Today we are celebrating at St. Anthony’s the Feast of St. Anthony and the conclusion of Totus Tuus. Who is St. Anthony of Padua? He was born in Lisbon, Portugal, in a wealthy family. He gave up all the comforts of the life and joined the Augustinians, later looking at the life of Franciscan Martyrs, he decided to join Franciscan order. Anthony was an excellent preacher and traveled to Morocco to spread God's truth, but became extremely sick and was returned to Portugal. The ship was blown off course and ended up in Sicily. It was said that he was a cook for a while and was attending an ordination during that period when no one was prepared to give a homily at the ordination, and Anthony accepted this task. His speech was astounding and since then his fame spread. Anthony emphasized the ‘Crucified Lord’ in his sermons. Once he wrote: “Christ who is your life is hanging before you, so that you look at the cross as in a mirror. There you will be able to know how mortal were your wounds that no medicine other than the Blood of the Son of God could heal… Nowhere other than looking at himself in the mirror of the cross can better understand how much he is worth.” St. Anthony was a shepherd who cared for his people.
The reading talks about shepherds. In the Old Testament Israel and the nations around it the kings were often called shepherds because they had a duty to look after their people. In the first reading, the prophet Jeremiah thunders against Israel's careless leaders, because they have shown no concern for their flock. The prophet also foretells the rise of a good, new shepherd in the family line of David.
We see Jesus fulfilling this role as shepherd of the people in the Gospel. In the first part of the Gospel, Jesus is caring for his own disciples, and in the second part he took pity on the people since they were like sheep without a shepherd.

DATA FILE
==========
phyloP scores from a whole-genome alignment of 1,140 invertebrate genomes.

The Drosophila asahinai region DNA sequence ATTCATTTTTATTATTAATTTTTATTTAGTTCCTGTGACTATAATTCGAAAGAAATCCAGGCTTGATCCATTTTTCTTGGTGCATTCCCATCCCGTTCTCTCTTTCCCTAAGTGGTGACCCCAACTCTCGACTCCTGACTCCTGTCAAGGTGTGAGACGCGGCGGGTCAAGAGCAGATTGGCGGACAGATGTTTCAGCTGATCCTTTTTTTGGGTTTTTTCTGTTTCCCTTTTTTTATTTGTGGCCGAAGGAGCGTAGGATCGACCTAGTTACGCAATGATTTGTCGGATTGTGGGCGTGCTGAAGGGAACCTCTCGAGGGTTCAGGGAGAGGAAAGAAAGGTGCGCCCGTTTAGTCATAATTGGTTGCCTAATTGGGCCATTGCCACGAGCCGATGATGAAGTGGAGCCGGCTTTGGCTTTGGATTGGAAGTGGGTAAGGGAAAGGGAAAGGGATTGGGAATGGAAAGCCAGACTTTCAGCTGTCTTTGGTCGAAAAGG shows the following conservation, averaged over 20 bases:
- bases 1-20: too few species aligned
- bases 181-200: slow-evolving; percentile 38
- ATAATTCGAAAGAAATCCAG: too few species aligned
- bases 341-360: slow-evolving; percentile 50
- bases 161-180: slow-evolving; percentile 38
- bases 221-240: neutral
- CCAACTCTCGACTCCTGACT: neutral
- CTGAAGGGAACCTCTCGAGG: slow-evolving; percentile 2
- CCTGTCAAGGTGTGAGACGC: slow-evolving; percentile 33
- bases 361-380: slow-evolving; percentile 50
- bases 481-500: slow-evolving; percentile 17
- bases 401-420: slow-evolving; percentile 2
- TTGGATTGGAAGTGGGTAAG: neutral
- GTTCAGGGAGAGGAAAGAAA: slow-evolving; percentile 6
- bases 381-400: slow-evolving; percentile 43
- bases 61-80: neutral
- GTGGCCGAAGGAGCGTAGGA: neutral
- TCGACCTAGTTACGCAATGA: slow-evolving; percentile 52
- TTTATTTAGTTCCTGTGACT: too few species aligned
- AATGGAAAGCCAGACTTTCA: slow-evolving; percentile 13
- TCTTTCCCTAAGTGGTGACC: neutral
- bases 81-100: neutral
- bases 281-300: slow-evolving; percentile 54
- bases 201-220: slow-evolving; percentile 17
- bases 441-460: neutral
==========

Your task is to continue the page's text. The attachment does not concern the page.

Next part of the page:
Sheep nibble themselves astray: they keep their heads down, just as we tend to keep our heads glued to our jobs – until we look up and realize we don’t know where we are. It would be a very good thing to stop and rest, as Jesus said. When we look at it rightly, there is only one Shepherd, and every one of us is the lost sheep.
The beautiful and famous Psalm we prayed today (Ps 23), “The Lord is my shepherd” was written many centuries before Jesus but when we pray this Psalm it is natural for us to think of Jesus: “The Lord is my shepherd; there is nothing I shall want.” We see Jesus’ concern for his apostles, at the same time concern for people. He is our shepherd, and at the same time we are sent out as shepherds. In other words, in certain roles, we are the shepherd and other time we are the sheep without a shepherd.
The reading reminds us of two points: we have to find time to spend time with our shepherd and at the same time we are sent out like apostles, shepherds, to bring the “Good News” to others. Perhaps our commitment to following Jesus as his disciple leaves us feeling tired and overwhelmed. In today’s Gospel, we hear Jesus affirm the importance of times of rest and renewal. Jesus wanted his disciples to come away and spend time alone with him. This is what we seek and find in our life of prayer and in our celebration of the Eucharist. This is the place we are fed and send out to continue our mission.